The paintings currently on display at the 5.4.7 Arts Center were made by a close knit group of painters who get together weekly to work together on their art and learn from one other. For several of the artists, painting is something they have re-discovered in the past few years.
“People learn more from painting together than from all the books in the world,” said Don Schroeder, one of the six artists whose work is on display.
The artists represented at the 5.4.7 Arts Center are Schroeder and five women – Mary Lou Schnoebelen, Nora Taylor, Janie Schmidt, Jennifer Gleason and LouAnn Montgomery, Schroeder’s sister, who lives in San Antonio, Texas. All the others live in the Kiowa, Edwards and Ford County region.
Schroeder has drawn and dabbled in art all his life, but it has been in the past few years that he has started taking it seriously. He took lessons in Kissimmee, Florida where he lives during the winter. (He lives 10 miles north of Greensburg during the rest of the year.)
Around three or four years ago upon returning to Kansas from Florida, Schroeder asked Gleason if she knew of a place where he could paint. She offered a room in the back of the gift shop she owns in Kinsley – Good Company. The room was opened to others who wanted to paint and soon Gleason and the four other women were painting there with Schroeder every Wednesday.
“It’s sacred painting day,” Schroeder said. “It seems like every Wednesday. By and large, there’s never less than three of us there and sometimes five or six.”
Schroeder’s first art show took place in 2013 in Dodge City. His second was in Wichita in 2014.
“This time I decided the girls were coming with me,” he said.
The show in Greensburg is actually their second show together. The group’s art was on display this past September at Artlandia in Hutchinson.
Passion for art
All the artists’ work belongs together, Schroeder said.
“None of it seems out of place with anything else and that’s a rarity.”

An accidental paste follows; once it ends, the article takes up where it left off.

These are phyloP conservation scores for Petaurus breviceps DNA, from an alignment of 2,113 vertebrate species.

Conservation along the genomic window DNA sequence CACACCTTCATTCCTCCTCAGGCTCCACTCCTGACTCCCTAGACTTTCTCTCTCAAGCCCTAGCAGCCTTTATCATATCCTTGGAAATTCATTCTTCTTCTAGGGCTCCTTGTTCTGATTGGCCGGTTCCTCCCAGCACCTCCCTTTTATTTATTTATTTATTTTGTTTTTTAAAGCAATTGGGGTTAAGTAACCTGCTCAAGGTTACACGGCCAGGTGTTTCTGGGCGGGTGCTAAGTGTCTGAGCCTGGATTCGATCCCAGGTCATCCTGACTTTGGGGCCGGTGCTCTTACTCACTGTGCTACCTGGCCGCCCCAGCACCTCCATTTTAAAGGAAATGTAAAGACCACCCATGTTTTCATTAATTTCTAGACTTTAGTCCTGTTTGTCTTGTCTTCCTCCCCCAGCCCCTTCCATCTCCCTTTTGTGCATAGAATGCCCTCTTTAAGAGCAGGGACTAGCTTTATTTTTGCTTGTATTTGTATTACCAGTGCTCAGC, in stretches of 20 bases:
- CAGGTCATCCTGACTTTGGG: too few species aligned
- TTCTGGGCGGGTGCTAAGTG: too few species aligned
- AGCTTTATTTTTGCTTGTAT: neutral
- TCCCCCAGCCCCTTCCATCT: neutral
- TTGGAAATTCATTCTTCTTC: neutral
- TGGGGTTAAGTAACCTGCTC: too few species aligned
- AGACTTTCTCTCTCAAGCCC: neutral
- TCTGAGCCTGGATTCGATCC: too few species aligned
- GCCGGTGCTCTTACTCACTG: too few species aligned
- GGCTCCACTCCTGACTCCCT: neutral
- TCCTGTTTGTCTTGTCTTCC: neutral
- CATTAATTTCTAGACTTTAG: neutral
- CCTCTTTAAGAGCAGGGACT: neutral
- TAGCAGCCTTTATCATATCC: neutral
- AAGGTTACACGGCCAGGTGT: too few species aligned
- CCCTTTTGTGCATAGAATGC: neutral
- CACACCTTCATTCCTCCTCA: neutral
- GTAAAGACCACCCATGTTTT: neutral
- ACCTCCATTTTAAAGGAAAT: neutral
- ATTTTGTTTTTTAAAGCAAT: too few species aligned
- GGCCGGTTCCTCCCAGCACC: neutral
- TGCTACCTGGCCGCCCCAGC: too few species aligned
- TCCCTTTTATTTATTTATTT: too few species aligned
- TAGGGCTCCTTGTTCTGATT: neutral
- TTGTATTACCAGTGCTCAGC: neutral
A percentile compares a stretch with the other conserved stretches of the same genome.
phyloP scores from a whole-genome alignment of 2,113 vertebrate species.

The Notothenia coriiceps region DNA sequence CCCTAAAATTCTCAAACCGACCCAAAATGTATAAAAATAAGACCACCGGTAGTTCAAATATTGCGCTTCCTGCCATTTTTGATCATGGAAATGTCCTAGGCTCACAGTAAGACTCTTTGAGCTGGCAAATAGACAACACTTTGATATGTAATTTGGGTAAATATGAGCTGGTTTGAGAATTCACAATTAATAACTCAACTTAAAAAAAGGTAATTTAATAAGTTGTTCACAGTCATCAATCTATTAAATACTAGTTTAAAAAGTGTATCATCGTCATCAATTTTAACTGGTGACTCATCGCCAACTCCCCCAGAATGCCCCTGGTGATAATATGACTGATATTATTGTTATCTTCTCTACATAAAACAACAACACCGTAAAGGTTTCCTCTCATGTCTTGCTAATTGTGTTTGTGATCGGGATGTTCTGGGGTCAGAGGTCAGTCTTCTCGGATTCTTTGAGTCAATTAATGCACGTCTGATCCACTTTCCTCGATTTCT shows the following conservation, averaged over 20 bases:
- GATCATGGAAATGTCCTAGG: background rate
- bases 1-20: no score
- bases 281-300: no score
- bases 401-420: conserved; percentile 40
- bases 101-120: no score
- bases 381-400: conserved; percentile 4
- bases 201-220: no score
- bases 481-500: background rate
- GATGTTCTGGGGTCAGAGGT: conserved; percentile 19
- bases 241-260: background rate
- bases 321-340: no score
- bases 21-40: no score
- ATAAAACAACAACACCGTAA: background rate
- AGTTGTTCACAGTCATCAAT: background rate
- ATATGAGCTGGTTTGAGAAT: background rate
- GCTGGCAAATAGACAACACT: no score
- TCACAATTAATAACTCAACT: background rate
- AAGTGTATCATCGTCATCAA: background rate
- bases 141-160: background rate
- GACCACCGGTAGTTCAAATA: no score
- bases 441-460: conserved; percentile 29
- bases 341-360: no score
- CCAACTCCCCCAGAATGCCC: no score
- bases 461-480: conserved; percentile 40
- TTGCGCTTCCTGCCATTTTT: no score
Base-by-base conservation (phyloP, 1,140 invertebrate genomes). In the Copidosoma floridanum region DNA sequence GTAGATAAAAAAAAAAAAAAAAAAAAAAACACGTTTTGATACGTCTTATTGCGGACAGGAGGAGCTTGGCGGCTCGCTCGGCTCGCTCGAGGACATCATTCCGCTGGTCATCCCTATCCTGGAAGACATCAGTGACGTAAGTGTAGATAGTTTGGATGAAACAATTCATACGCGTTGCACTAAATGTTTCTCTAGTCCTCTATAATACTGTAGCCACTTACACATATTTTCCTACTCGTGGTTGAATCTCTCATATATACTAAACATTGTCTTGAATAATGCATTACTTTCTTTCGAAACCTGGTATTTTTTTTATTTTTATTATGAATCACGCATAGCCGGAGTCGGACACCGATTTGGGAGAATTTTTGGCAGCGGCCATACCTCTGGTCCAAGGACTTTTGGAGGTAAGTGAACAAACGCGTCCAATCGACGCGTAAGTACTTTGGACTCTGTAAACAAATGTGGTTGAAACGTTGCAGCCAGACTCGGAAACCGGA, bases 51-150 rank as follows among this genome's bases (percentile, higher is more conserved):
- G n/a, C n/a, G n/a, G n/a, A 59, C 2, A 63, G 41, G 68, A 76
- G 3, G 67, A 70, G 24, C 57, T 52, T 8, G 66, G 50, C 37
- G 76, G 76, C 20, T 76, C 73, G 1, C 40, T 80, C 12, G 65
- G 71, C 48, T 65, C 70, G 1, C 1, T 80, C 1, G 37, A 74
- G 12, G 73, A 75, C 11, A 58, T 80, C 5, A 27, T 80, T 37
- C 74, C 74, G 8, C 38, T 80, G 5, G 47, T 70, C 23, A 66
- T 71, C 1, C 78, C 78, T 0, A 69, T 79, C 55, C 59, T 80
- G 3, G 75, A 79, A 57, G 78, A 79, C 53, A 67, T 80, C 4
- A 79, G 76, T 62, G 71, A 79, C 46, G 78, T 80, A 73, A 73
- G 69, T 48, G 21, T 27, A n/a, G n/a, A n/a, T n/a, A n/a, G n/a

Gleason said, “Everybody has their own strength and a little different style of painting.”
Schnoebelen said, “It’s an inspiring group to work with. They’re fun. We’ve developed a camaraderie that’s great. They’ll give you helpful critiques and they appreciate your work even though it’s different from what they’ve done. The diversity has really been fun.”
As a little girl, Gleason would draw with her grandmother, who was an artist. Gleason always loved art, but said she “put it on the shelf” when she started having children. Her kids are now teenagers.
“My kids got older and I realized this might be a good time to take it back up,” she said. “I was able to pull it back off the shelf. It’s almost like it’s launched again. It‘s nice to have my hand back in it.”
Montgomery, who is part of the group by proxy, said, “It’s very heartwarming to feel included and it really makes me smile.”
She said her brother, Schroeder, “has always been my mentor and he’s the one who got me started back in painting two years ago.”
Schroeder, 72, said, “It took me a lifetime to learn but the past three-and-a-half years the light bulbs came on and there’s no better way to keep the lights on than to tell other people.”
He has taught some art classes, including a “kids’ class,” but said he does not charge.
“It becomes stale if you charge,” he said. “If I wanted to make it a business I fear I’d lose whatever edge I have.”
Gleason said, “I’ve always had a passion for art. It felt like part of me was reawakened when I was able to take that gift off the shelf. Whatever talent God’s given you, you feel better when you can exercise it.”
The group’s paintings will on display at the 5.4.7 Arts Center. Museum hours are 1 to 5 p.m. Tuesday through Thursday. Admission is free, but donations are appreciated. From 9 a.m. until 4:30 or 5 p.m. Saturdays while the display is featured, Schroeder and/or one or more of the ladies from the group will be at the 5.4.7 Arts Center, painting, and people are welcome to visit the gallery and even paint alongside the group if they wish to.